Of course, some insurance companies do offer specific discounts to doctors. Your mileage will vary, which is why it’s important to compare car insurance quotes from multiple companies.

Is it Discriminatory to Give Discounts to Doctors?

Some argue that giving discounts to doctors is discriminatory. Why does someone with a higher level of education get to pay lower prices for car insurance?

In fact, four states have banned insurance companies from using education level to calculate car insurance premiums, including:

  • California
  • Hawaii
  • Georgia
  • Massachusetts

Other Professions Eligible for Car Insurance Discounts

Doctors aren’t the only professions eligible for car insurance discounts. Certain other people may also qualify for profession-based discounts.

Teachers, nurses, firefighters, police officers, and military personnel, for example, typically qualify for some type of insurance discount.

Car Insurance Discounts for Doctors

Yes, certain insurance companies offer discounts just for being a doctor. However, doctors can also qualify for a wide range of other discounts, including:

Bundling Discounts: Doctors who bundle home and auto insurance policies together can save 20% on both policies.

Safe Driving Discounts: Doctors who have not made a claim in three or five years may qualify for safe driving discounts.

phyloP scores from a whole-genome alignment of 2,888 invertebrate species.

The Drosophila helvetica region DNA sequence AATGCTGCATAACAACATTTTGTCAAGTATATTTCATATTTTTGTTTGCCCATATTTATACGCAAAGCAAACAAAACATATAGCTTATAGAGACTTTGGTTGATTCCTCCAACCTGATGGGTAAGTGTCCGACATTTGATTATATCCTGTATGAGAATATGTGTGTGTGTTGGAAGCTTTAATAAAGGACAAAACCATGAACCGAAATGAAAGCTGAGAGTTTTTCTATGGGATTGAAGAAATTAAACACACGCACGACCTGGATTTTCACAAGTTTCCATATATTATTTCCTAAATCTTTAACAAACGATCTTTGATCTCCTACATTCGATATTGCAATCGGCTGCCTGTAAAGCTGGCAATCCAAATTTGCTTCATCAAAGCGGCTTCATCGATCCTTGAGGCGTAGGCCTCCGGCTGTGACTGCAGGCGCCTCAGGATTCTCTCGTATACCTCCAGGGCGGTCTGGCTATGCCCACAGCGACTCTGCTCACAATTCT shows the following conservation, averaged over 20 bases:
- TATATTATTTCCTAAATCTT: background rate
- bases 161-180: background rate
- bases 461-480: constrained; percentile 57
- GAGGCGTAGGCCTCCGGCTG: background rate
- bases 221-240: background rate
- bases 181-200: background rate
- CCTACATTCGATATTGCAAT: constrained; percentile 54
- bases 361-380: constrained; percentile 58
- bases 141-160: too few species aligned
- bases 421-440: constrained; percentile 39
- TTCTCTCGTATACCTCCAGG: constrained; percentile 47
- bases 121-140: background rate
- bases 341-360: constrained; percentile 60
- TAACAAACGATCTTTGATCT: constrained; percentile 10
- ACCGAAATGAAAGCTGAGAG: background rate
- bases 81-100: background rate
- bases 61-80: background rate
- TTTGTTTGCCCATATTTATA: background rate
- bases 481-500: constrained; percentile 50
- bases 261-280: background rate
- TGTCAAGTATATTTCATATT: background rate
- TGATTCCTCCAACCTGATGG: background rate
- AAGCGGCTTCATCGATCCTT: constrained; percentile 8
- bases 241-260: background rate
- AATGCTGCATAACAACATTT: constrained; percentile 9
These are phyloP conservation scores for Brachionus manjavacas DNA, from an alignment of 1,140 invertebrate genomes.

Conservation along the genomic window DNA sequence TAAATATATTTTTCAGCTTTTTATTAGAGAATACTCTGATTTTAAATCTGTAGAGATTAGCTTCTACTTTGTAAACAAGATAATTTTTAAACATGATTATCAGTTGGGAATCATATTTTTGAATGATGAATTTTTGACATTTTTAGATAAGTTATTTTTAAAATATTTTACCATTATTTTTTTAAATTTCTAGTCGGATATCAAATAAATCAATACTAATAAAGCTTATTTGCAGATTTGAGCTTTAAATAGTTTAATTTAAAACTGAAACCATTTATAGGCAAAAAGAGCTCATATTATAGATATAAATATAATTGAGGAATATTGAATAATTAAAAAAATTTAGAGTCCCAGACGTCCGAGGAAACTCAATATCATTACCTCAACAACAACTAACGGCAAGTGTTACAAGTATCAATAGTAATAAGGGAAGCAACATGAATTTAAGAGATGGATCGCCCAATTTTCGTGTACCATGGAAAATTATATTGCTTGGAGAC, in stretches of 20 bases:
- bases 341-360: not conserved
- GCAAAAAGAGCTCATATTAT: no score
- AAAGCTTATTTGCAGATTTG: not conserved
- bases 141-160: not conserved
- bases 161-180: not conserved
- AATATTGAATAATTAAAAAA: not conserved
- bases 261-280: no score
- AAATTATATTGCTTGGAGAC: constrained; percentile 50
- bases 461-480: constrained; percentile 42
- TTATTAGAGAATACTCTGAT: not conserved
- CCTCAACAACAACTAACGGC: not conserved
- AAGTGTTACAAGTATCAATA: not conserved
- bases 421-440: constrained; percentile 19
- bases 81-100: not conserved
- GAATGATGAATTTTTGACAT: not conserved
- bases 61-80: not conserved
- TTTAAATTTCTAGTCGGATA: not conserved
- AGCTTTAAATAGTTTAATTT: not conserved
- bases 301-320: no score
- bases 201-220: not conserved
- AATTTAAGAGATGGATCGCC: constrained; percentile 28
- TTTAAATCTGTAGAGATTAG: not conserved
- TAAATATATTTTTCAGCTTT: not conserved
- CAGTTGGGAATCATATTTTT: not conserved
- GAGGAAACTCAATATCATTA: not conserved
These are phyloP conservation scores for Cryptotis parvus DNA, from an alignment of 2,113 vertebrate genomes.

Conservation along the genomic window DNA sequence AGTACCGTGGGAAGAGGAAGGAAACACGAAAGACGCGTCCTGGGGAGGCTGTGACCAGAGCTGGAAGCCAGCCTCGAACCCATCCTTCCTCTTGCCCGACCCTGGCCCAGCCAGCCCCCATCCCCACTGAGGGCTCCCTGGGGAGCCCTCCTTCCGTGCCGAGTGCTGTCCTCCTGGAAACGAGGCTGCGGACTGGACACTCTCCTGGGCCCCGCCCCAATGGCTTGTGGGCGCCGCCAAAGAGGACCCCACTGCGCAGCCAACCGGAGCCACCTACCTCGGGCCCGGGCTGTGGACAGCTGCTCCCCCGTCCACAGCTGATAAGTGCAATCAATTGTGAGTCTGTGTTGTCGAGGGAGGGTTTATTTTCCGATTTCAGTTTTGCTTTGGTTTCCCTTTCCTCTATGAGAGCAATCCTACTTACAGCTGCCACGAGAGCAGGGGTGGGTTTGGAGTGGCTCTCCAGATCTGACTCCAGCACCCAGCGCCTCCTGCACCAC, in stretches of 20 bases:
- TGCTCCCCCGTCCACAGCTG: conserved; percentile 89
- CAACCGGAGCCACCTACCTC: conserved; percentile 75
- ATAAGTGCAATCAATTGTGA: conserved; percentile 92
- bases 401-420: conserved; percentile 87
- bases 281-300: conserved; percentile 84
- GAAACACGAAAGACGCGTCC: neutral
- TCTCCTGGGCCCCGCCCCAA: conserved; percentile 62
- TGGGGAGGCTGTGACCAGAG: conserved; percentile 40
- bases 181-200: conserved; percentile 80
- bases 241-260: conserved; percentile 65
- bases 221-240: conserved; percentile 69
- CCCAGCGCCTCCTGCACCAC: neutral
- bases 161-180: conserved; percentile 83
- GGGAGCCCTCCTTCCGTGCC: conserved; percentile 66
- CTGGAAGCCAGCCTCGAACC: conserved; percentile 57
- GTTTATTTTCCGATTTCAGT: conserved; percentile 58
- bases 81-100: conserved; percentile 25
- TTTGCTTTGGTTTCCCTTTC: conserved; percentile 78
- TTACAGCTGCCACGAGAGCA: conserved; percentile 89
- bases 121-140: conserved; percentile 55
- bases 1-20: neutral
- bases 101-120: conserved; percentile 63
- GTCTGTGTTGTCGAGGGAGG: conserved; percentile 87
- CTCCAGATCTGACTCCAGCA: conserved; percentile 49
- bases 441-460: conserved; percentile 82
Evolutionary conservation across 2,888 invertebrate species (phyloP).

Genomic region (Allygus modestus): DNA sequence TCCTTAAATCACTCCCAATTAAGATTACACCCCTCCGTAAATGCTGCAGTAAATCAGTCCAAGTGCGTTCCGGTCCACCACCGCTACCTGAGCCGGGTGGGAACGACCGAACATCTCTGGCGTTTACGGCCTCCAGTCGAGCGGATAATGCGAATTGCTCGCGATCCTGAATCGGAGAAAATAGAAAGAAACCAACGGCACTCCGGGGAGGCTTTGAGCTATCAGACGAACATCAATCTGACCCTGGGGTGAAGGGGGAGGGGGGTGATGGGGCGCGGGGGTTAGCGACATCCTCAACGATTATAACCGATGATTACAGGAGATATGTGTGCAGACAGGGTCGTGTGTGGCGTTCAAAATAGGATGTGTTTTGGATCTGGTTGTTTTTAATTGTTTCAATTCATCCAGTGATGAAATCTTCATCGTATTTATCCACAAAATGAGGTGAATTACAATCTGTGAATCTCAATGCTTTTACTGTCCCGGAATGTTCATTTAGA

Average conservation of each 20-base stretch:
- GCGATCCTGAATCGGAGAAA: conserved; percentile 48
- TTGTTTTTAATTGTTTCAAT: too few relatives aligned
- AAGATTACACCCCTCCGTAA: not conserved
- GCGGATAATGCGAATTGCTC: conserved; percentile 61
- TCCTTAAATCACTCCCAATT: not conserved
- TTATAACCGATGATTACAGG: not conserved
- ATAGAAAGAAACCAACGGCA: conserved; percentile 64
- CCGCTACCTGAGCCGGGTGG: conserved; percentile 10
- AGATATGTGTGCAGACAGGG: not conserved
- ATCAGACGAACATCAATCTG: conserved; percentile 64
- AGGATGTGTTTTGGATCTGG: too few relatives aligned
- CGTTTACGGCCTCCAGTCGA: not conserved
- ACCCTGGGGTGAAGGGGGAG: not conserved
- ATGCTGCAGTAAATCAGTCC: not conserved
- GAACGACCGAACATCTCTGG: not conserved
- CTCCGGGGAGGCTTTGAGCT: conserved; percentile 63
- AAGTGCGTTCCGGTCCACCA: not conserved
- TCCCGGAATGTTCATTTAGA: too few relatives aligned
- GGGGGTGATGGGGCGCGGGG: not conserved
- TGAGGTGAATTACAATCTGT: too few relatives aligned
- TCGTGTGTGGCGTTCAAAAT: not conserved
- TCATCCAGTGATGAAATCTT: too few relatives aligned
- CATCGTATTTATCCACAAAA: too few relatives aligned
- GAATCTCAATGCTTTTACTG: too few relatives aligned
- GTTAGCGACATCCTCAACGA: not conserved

Paid In Full Discounts: Doctors who want to pay their entire car insurance premium upfront may receive a discount for paying in full. You can save 2% to 5% by paying your car insurance premiums in full upfront, for example.

Credit Score Discounts: Many insurance companies use your credit score to calculate insurance premiums (although certain states, including California, Hawaii, and Massachusetts, have banned the practice). Doctors with a high credit score will qualify for lower insurance premiums.

Vehicle Safety Feature Discounts: Doctors who drive vehicles with strong safety ratings and safety features may qualify for additional car insurance discounts. Safe vehicles mean fewer injuries for drivers and passengers, and that means lower claim costs for insurance companies.

So Can Doctors Get Car Insurance Discounts?

Yes, doctors may be eligible for discounted rates on car insurance. Many insurance companies offer discounts specifically for doctors. Most insurance companies also offer discounts to anyone who has completed a higher level of education. Statistics show that doctors and others with a higher education tend to be less risky clients to insure.

Compare quotes online today to insure you’re taking advantage of doctor car insurance discounts.

James Shaffer
James Shaffer James Shaffer is a writer for and a well-seasoned auto insurance industry veteran. He has a deep knowledge of insurance rules and regulations and is passionate about helping drivers save money on auto insurance. He is responsible for researching and writing about anything auto insurance-related. He holds a bachelor's degree from Bentley University and his work has been quoted by NBC News, CNN, and The Washington Post.
Back to Top